6 School Supplies Moms Need Most

by Melissa L. Fenton
Originally Published: 

This is my 13th year with a kid in school, so I consider myself a total pro on the school supply shopping circuit. I know exactly what we’ll need: ruled paper, pencils, index cards and three-ring binders. We’re also gonna stock up on spiral notebooks, glue sticks, folders (without prongs!), cases of disinfectant wipes, tissues and flat pink erasers. But I also know of a few other things I’m gonna need—like stuff moms really must have, and stuff kids will only remember they need at approximately 10 p.m. the night before they actually need it. Let’s just call these things “school sanity-saver supplies.” Supplies you just can’t find at the front of a Target store right now.

1. Alcohol or Workout Clothes. Or Both.

Personally, I’m a runner, not a drinker, but whatever helps get you through homework filled with timed multiplication tables and daily reading logs, I say, you go, Mama. Stock the hell up on it! I don’t condone you becoming a full-blown drunkard, but red wine is good for your heart, and maybe for calming your temper too. If it helps you load backpacks and line up shoes by the door the night before without screaming and turning blue, then of course, don’t forget the vino. Me? This time of year it’s all about getting back to my running-the-insanity-off schedule, so it will be some new running kicks for me, right alongside the kids’ new lunch boxes. Maybe some new spandex capris. And a race entry.

2. One Totally Completed Science Project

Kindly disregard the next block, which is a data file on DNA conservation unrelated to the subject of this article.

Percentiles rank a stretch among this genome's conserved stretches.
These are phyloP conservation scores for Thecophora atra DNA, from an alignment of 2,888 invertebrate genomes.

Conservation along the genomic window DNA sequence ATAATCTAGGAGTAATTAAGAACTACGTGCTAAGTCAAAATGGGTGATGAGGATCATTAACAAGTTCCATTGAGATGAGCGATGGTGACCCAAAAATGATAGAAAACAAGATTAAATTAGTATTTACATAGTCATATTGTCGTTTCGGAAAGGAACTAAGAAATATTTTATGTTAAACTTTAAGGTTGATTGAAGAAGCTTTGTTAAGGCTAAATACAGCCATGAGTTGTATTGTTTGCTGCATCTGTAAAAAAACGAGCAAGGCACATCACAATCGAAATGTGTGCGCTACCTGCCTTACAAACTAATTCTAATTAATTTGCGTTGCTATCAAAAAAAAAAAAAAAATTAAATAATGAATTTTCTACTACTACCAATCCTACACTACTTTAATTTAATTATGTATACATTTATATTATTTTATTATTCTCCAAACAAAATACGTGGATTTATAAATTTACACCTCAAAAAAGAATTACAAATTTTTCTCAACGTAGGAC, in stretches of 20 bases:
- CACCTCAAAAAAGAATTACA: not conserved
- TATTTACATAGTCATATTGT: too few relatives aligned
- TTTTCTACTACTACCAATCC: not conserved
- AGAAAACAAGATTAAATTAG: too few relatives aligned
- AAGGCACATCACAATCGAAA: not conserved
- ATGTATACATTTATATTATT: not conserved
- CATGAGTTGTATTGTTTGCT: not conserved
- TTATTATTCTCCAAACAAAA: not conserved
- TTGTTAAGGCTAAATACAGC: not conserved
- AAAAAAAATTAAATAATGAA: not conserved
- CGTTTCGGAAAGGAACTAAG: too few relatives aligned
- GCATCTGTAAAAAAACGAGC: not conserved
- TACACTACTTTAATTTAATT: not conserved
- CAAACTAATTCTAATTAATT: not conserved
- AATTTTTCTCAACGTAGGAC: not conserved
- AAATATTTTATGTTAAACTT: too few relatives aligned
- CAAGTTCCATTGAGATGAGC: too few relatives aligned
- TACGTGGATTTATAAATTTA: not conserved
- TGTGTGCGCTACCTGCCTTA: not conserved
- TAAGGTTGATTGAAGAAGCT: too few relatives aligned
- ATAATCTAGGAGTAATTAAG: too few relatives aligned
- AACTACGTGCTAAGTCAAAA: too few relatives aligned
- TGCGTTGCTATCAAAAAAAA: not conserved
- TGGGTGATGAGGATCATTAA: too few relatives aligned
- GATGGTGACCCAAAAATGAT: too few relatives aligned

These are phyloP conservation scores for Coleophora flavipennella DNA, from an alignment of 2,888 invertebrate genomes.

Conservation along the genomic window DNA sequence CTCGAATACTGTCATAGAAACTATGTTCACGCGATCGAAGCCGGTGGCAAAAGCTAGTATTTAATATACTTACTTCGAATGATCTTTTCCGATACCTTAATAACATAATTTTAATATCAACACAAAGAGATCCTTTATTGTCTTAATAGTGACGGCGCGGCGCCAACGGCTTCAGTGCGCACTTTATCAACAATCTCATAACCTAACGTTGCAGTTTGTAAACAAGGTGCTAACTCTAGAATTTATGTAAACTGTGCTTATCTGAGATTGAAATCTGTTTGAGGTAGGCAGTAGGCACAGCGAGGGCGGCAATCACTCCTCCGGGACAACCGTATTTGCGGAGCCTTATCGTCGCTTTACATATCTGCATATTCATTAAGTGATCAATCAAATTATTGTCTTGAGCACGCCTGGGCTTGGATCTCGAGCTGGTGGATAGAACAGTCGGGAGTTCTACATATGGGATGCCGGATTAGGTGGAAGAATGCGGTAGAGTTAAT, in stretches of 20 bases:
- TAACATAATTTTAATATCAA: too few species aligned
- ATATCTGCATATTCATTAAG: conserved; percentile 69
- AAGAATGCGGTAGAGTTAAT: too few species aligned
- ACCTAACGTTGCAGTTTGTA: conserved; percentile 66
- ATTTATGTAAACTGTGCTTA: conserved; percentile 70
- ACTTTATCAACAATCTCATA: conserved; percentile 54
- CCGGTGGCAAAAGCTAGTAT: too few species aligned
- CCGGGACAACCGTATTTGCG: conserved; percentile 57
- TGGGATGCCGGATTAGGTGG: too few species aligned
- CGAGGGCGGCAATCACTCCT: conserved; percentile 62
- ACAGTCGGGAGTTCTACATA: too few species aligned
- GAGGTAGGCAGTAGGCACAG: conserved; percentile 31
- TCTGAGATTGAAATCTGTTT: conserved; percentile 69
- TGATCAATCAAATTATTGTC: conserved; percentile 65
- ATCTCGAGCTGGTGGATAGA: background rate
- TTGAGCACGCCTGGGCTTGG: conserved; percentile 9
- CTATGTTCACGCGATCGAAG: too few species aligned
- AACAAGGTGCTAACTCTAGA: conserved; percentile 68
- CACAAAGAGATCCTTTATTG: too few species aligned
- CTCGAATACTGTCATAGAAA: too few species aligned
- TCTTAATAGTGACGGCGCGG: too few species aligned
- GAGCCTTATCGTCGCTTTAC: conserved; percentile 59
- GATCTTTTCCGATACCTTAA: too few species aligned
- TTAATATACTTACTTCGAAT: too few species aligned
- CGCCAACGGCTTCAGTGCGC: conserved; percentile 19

Yep. That’s right, the whole shebang. Just go ahead and take one day this summer (like when the kids are crying, “I’m bored!”) and seriously just complete an entire science project. The tri-fold display, hypothesis covered, bar graph exhibited, perfectly presented theory on why plants can’t be fed soda—because that night is coming. You know the one. If you’ve already had a kid go through middle school, right now you are enthusiastically nodding your head up and down and mumbling, “Yes! I remember! Never again will I do a science project on the dreaded night before.” While you’re at it, go ahead and whip up a shoebox diorama of the state of Ohio, a book report on Hatchet and an “all about me” collage made from magazine pictures. Make those impending last-minute huge projects your bitch now. Do them all this summer.

3. Emergency Hidden Cash

Last year, I found myself writing a check out to the school for ONE DOLLAR more times than I’d like to admit. Pathetic on so many levels, and right up there with the time I left my debit card under a kid’s pillow with a note attached reading, “Tooth fairy says do not exceed $10.” So this year I’m stashing some greenbacks away just for those insane mornings when a kid is dramatically whining that the world is coming to an end because he forgot to tell me he needed to bring in $1 today for *insert any type of school event, cause, fundraiser, lunch here.* On that note, when will I be able to just leave a few blank checks with the school’s bookkeeper?

4. Dress-Up Costumes